Photo of parents selling snacks at Kaulusi tuck shop

A tuck shop with a twist in Northern Malawi

Signal’s International Programmes Manager, Karen Goodman-Jones, reports on her recent visit to our deaf awareness programme in Northern Malawi backed by the Scottish Government

Photo of teacher showing tuck shop sales' recordsI am very fortunate to be able to observe the real impact of this programme on the ground, and I never return to the UK without a sense of being humbled by the commitment and enthusiasm of our local partner, the CCAP special educational needs team, and the communities with which they work.

This visit was no exception – with a tuck shop and exceptional community spirit providing some of the highlights!

Travelling with Andy Kerr, CEO of our long-term programme partner Sense Scotland, I revisited one community we first met two years ago to see the change that has happened. We also visited areas new to us – and both have provided inspiring examples of what can and has been achieved.

Our programme works with deaf and hearing impaired children, their families, schools and communities to challenge negative attitudes towards deafness and disability. We are working to help all children, regardless of any special needs, to enjoy the same chances to go to school and receive an education.

Photo of mothers' groupIn Ruviri District, we saw the exciting results of our parent support group initiative. This provides a network of support for parents and enables them to share successes and challenges related to raising children with special needs. The groups comprise parents of deaf children identified and supported by our programme and they are based around the children’s schools.

Following training in group leadership and business skills and the award of small, one-off start-up grants equivalent to around £100, the groups have established their own income generating activities. With the money raised, the parents can provide materials to support their children’s education.

Food and shelter for inclusive learning

Parents in the Kaulusi community started off with a small tuck shop selling pens, notebooks, homemade snacks and mobile phone credit, bringing these supplies closer to the isolated rural communities around them. I knew of this tuck shop from reports, but it is not until you are on the ground that you fully appreciate the distances involved in reaching rural areas, and I was in a car!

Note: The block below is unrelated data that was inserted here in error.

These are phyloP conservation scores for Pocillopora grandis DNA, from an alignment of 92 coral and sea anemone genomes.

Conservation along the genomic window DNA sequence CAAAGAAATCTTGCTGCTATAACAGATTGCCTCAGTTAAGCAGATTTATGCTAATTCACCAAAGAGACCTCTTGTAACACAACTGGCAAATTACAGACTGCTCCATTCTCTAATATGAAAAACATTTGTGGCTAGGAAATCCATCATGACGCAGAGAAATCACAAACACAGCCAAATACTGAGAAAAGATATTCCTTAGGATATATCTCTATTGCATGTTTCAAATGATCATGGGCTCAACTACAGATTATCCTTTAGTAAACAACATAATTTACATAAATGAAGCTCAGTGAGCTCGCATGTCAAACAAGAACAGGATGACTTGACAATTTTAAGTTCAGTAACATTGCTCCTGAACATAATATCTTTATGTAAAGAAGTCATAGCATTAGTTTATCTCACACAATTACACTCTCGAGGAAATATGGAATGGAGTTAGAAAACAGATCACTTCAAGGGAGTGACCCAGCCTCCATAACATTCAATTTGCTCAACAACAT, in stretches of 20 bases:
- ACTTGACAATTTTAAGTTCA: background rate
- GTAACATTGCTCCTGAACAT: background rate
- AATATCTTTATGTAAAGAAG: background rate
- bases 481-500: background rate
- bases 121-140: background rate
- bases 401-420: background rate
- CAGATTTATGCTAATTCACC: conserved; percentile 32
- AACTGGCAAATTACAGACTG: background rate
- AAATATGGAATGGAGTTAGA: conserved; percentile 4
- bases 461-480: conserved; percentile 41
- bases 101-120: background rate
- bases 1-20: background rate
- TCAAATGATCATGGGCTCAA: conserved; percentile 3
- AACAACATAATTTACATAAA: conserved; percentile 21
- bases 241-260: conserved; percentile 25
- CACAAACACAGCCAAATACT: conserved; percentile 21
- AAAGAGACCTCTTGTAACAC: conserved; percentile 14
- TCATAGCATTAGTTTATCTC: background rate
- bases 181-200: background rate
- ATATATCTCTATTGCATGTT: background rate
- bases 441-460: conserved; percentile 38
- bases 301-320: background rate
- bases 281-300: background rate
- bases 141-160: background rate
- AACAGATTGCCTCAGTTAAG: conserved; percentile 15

Photo of school vegetable gardenWith the first money raised from the tuck shop last year, the parents established a school vegetable garden and planted a maize and soya crop. Further profits funded fertiliser, increasing the yield of these precious staple foods.

Even with a year of widespread flooding and then drought in Malawi, this community now has supplies to be able to feed the children during the upcoming “lean months” of October to March. This is when new crops are being planted and families rely on food stocks accumulated during the growing season.

After receiving training on issues around deafness, the community members also came together to donate land, time, labour and an astonishing amount of money to construct a new classroom block at the local school to support all learners.

Like many primary schools, Kaulusi is overcrowded and many children are forced to have lessons outside under trees, when the weather allows. Thanks to this community spirit, all the pupils will now be able to learn inside. The walls are now complete and the community is fundraising to complete the roof ahead of the rainy season.

Photo of new classroom being built at Kaulusi schoolThe parents continue to champion their children’s right to a good education, regardless of special needs, and regularly fundraise to provide essential extras like school uniforms, notebooks and pencils. In a country where primary education is free, it is often these extra costs which can stop a child from going to school.

But not in this area! The fundraising has been a huge success with the sale of homemade snacks including crisps, meatballs, sweets and, from my own recommendation, roasted soya tea! The parents’ enthusiasm was infectious and I think I have brought home a few new ideas from them.

Thanks to the Scottish Government for supporting our work, making these changes possible and giving deaf and hearing impaired children an equal chance for an education. Thanks, too, to all the communities which have wholeheartedly embraced the programme and are now local advocates for their children’s schooling.

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